Last week, Tesla and SpaceX CEO Elon Musk offered Twitter $44 billion to buy the company, less than a week after rejecting the company’s offer to join the board of directors. Musk, who now owns 9.2% of the social media platform, doesn’t want to just be on the board. He wants control of the company. Musk confirmed his position in an SEC filing dated April 13, 2022. The billionaire offered to buy Twitter at a price of $54.20 per share of common stock, representing a 54% premium over the closing price on January 28 and a 38% premium over the closing price on April 1.
In Exhibit B of the filing, Musk included a transcript of his letter to Bret Taylor, Chairman of the Board. Here is an excerpt:
“I invested in Twitter as I believe in its potential to be the platform for free speech around the globe, and I believe free speech is a societal imperative for a functioning democracy. However, since making my investment I now realize the company will neither thrive nor serve this societal imperative in its current form. Twitter needs to be transformed as a private company…My offer is my best and final offer and if it is not accepted, I would need to reconsider my position as a shareholder. Twitter has extraordinary potential. I will unlock it,” Musk wrote.
He indicated that he was “not playing the back-and-forth game.” Elon Musk believes his offer will be attractive to shareholders and they “will love it.”
“If the deal doesn’t work, given that I don’t have confidence in management nor do I believe I can drive the necessary change in the public market, I would need to reconsider my position as a shareholder. This is not a threat, it’s simply not a good investment without the changes that need to be made. And those changes won’t happen without taking the company private,” Musk said.
The internet and Twitter went wild with speculation on Thursday about why Musk wants to buy Twitter and what he would do with it if Twitter accepted his offer. Musk, who has 82 million followers, has long criticized the social media platform for censorship and for not promoting free speech on the platform. In recent weeks, Musk has shared his concerns about Twitter, tweeted polls to garner support, and has also made specific suggestions about what needs to change (e.g., lower subscription price for Twitter Blue, no ads, etc.)
On Thursday, Musk participated in the TED 2022 conference in Vancouver, British Columbia. Though he said he had a plan B if his offer was rejected, he did not expand on what that plan B entailed. Musk also said he had sufficient assets to fund the purchase.
“My strong intuitive sense is that having a public platform that is maximally trusted and broadly inclusive is extremely important to the future of civilization. I don’t care about the economics at all,” said Musk. “I think it’s very important that it be an inclusive arena for free speech. Twitter has become kind of the de facto town square. So it’s just really important that people have both the reality and the perception that they are able to speak freely within the bounds of the law.”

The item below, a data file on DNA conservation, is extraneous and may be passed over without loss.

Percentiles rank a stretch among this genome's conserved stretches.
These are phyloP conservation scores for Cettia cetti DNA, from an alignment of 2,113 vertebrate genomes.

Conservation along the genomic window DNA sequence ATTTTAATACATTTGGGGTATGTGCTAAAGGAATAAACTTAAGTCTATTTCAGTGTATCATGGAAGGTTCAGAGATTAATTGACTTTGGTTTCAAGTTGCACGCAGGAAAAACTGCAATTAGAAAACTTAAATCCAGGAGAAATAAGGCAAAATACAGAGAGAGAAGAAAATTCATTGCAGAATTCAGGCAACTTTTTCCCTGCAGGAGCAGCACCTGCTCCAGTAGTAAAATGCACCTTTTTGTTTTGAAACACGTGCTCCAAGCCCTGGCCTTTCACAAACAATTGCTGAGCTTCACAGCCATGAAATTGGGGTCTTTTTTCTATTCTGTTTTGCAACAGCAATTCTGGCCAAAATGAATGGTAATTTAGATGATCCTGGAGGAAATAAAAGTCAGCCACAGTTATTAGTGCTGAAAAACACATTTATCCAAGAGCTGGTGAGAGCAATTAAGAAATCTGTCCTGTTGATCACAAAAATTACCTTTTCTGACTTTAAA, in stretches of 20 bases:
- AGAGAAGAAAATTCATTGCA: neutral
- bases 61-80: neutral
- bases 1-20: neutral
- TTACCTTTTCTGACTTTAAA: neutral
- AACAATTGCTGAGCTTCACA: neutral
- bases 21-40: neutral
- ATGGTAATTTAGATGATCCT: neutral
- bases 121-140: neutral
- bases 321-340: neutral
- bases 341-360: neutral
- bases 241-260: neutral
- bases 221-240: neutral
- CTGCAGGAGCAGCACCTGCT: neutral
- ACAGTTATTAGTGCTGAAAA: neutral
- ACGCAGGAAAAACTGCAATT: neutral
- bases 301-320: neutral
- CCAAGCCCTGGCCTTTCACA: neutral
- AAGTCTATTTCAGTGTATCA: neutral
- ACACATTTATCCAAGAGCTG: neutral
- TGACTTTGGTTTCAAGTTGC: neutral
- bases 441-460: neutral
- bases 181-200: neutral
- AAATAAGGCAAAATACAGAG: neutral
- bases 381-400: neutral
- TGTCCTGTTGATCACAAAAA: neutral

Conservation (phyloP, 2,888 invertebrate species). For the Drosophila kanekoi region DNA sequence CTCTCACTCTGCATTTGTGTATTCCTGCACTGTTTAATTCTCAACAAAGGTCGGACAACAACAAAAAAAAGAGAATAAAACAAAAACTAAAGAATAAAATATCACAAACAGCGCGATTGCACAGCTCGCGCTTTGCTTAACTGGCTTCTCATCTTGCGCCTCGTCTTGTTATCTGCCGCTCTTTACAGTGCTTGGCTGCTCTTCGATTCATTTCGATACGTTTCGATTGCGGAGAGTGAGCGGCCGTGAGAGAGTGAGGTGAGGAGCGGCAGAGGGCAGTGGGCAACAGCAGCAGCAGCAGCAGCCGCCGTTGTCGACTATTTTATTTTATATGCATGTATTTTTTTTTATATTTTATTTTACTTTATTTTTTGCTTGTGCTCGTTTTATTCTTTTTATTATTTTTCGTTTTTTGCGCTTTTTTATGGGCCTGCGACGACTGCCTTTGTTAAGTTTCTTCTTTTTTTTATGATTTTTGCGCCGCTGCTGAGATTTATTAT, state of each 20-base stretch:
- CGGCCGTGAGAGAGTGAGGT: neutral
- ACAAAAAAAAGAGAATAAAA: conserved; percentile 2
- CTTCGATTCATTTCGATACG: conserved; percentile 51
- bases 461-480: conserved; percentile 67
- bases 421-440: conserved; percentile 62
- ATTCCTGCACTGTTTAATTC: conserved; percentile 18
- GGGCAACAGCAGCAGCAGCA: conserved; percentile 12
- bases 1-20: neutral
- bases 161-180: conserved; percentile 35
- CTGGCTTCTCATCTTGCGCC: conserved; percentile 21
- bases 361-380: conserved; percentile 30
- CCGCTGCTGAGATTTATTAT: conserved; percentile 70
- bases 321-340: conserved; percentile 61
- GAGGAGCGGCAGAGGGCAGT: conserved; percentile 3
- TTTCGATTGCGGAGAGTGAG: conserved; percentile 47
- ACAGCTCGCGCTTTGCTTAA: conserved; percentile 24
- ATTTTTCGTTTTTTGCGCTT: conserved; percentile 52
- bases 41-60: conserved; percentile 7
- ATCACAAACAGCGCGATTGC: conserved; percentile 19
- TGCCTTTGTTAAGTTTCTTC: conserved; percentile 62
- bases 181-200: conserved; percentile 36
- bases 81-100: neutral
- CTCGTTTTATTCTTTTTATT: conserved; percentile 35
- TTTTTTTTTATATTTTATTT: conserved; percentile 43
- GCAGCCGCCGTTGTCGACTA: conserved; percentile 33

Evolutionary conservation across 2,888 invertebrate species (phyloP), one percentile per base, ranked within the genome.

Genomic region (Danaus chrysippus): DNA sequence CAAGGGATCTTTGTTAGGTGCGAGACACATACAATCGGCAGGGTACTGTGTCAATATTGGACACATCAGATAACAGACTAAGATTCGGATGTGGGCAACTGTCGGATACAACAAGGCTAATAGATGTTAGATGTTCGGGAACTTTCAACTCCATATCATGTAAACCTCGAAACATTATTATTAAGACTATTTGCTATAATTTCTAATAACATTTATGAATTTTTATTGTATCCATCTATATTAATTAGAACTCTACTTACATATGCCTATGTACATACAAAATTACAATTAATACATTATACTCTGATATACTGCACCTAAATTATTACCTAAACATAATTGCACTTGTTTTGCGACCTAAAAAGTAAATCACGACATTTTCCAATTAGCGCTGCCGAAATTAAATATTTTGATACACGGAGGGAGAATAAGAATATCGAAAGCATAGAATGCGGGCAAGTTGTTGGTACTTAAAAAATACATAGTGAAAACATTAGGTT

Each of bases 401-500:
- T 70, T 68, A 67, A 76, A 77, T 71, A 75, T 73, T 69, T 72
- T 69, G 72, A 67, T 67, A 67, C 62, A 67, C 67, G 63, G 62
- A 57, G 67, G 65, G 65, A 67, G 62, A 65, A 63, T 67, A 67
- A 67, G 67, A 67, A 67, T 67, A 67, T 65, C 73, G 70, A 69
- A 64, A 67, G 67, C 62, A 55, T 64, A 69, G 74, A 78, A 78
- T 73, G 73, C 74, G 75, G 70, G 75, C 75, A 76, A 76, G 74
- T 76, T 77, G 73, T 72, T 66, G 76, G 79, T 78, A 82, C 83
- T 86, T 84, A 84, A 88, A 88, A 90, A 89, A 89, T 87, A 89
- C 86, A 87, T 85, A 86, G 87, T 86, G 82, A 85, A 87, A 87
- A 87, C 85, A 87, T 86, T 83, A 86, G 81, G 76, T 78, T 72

In his signature style, Musk posted a poll on Twitter to ask followers who should decide whether he can buy Twitter, the board or shareholders.
According to The New York Times, Twitter employees were concerned about the potential for a takeover by Elon Musk. CEO Parag Agrawal held an employee meeting Thursday afternoon to try to address concerns about what an acquisition would mean for stock compensation and company culture. The Times reported that CEO did not disclose specifics but said the board would evaluate the offer carefully and make a decision about the offer that was in the best interests of Twitter shareholders.
On Friday, Twitter implemented a “poison pill,” a corporate tactic that would make Musk’s proposed acquisition a lot less attractive. If he buys more than 15% of the company, Twitter would issue new stock that would effectively bring down the price of all the shares. According to The Times, the plan would be in place for a little under a year. Musk could still potentially buy the company, but it buys Twitter some time to negotiate. Lee Enterprises employed a similar tactic when Alden Global Capital tried to acquire the company late last year.
Elon Musk’s offer to buy Twitter explains why he ultimately rejected Twitter’s offer to join the board of directors. As a director, he would have been in a very different position had an offer like this come in from another buyer. As the prospective owner, Musk has no obligation to consider the rights of other shareholders. To be fair though, Musk has offered a premium price (Twitter stock was $45.08 on April 14 as of 7:59 p.m. EDT) for the stock, which would benefit all shareholders. Twitter’s implementation of the poison pill, however, is a strong indication that they don’t want Musk to buy Twitter. It will be interesting to watch this play out with the annual shareholder meeting set for May 25, 2022. After that meeting, Jack Dorsey’s term on the Twitter board will expire. Twitter may need his support to prevent a hostile takeover.